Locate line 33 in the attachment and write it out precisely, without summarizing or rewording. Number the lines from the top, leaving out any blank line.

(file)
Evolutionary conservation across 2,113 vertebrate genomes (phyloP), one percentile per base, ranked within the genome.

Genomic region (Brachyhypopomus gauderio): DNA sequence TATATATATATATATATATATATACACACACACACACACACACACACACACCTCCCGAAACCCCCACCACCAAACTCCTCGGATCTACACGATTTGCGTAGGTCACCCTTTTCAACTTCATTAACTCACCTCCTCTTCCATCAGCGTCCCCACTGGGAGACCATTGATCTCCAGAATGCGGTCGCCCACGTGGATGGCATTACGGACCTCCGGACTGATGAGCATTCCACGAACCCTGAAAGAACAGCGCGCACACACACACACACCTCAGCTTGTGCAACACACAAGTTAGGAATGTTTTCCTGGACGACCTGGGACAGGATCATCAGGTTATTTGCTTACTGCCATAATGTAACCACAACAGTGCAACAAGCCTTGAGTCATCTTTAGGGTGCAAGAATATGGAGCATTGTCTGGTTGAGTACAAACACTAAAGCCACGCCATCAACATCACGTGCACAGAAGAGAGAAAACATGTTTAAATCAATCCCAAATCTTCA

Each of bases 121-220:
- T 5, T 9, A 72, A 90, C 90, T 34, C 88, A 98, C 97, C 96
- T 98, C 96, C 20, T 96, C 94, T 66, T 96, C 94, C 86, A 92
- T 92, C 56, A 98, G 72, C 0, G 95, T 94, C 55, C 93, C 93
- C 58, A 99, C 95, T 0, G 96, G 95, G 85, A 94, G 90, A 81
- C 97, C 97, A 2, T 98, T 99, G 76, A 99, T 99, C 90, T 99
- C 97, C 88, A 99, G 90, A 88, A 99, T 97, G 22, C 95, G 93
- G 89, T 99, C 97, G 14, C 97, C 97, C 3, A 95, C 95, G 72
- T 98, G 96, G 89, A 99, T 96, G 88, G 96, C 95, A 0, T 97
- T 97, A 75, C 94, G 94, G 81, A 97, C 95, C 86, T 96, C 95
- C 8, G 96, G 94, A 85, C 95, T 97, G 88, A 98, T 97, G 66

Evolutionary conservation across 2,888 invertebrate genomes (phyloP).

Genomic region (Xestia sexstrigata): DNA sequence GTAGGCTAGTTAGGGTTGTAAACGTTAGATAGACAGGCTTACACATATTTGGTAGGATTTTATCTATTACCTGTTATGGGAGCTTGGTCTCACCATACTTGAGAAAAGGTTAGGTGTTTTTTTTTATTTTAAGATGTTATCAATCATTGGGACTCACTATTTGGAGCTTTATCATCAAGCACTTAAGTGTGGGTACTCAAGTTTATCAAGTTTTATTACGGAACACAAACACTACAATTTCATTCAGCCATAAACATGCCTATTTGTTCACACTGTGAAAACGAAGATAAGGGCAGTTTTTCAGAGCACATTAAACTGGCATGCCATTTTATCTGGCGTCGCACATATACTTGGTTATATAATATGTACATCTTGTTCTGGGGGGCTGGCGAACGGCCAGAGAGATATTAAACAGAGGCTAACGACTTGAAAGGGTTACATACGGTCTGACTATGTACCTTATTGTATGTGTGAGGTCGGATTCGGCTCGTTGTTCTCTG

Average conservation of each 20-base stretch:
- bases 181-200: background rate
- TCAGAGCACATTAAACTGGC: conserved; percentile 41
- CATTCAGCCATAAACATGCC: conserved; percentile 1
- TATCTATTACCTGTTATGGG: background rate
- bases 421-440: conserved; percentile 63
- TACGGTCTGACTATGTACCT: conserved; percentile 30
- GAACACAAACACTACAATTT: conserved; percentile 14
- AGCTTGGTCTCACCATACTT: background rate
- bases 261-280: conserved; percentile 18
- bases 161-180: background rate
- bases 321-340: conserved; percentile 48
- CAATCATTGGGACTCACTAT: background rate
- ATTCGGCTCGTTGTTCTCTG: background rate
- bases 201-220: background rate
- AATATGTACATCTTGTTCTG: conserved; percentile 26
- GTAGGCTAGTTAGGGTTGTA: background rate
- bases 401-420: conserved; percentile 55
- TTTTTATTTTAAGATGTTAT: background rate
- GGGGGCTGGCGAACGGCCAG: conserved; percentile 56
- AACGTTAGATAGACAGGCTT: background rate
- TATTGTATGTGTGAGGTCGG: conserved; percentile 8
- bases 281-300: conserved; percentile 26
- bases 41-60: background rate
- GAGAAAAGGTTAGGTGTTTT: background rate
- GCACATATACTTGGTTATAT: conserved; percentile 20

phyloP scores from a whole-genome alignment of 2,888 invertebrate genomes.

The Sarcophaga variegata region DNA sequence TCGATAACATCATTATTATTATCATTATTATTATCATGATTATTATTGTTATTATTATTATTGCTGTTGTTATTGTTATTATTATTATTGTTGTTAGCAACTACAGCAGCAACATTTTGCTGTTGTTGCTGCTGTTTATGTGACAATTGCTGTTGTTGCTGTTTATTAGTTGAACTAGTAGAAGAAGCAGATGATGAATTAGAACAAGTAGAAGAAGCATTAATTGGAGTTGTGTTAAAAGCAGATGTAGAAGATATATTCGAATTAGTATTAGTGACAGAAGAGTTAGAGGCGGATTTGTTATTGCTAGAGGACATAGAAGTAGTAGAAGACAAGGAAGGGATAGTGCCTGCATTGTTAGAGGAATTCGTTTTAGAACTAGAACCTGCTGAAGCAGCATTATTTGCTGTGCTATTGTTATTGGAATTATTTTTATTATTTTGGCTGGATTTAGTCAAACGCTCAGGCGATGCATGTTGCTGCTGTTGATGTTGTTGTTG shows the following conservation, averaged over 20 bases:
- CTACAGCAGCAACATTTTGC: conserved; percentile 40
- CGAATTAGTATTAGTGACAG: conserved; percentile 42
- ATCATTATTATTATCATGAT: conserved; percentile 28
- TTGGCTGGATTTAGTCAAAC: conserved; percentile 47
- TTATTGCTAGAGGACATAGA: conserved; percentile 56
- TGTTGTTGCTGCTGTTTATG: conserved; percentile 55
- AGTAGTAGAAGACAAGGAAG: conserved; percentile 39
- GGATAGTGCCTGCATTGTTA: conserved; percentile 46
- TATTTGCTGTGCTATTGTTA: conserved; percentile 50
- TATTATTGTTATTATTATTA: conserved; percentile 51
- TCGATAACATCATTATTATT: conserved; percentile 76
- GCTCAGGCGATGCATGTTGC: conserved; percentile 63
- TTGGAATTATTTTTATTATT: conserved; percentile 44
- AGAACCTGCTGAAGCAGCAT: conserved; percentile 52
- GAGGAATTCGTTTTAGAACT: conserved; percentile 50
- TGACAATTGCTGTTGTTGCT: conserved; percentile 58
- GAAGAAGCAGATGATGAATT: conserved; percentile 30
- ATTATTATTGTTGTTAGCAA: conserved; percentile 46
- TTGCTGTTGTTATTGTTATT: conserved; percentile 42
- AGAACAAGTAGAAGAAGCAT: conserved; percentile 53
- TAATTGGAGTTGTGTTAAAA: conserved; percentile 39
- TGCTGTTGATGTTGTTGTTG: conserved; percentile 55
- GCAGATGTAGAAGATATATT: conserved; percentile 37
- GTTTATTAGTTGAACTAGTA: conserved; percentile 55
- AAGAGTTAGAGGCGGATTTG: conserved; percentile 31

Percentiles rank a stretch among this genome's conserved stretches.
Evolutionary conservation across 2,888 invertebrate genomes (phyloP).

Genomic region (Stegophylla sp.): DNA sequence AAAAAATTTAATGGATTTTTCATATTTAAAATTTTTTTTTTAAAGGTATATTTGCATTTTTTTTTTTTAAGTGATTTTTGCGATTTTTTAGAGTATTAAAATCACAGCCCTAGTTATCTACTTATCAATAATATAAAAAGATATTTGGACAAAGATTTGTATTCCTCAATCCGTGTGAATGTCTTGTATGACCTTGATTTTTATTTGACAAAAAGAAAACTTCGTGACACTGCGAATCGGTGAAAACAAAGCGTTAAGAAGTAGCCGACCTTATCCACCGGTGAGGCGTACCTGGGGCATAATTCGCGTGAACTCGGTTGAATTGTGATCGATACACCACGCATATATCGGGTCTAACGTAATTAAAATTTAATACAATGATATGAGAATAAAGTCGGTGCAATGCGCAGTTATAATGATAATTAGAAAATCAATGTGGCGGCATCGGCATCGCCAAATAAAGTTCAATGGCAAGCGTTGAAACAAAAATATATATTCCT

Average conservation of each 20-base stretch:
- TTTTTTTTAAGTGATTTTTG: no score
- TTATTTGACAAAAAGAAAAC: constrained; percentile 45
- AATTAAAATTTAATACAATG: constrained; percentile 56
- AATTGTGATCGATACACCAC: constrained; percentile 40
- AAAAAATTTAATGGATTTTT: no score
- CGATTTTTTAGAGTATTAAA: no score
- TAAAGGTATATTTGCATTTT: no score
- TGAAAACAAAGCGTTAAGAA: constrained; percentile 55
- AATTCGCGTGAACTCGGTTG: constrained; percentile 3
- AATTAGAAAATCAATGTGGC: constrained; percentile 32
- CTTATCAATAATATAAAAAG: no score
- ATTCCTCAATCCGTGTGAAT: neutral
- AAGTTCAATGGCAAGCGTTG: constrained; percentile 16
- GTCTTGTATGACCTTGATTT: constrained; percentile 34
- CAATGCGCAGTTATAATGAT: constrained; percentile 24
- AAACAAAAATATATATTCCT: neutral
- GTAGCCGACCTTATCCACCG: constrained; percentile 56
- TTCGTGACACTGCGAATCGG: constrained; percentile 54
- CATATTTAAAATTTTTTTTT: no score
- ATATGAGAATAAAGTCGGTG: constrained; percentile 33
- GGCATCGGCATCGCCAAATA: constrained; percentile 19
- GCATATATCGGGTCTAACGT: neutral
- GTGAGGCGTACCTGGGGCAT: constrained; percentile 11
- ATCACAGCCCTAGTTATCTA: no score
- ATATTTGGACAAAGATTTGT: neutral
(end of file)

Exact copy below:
- bases 401-420: conserved; percentile 55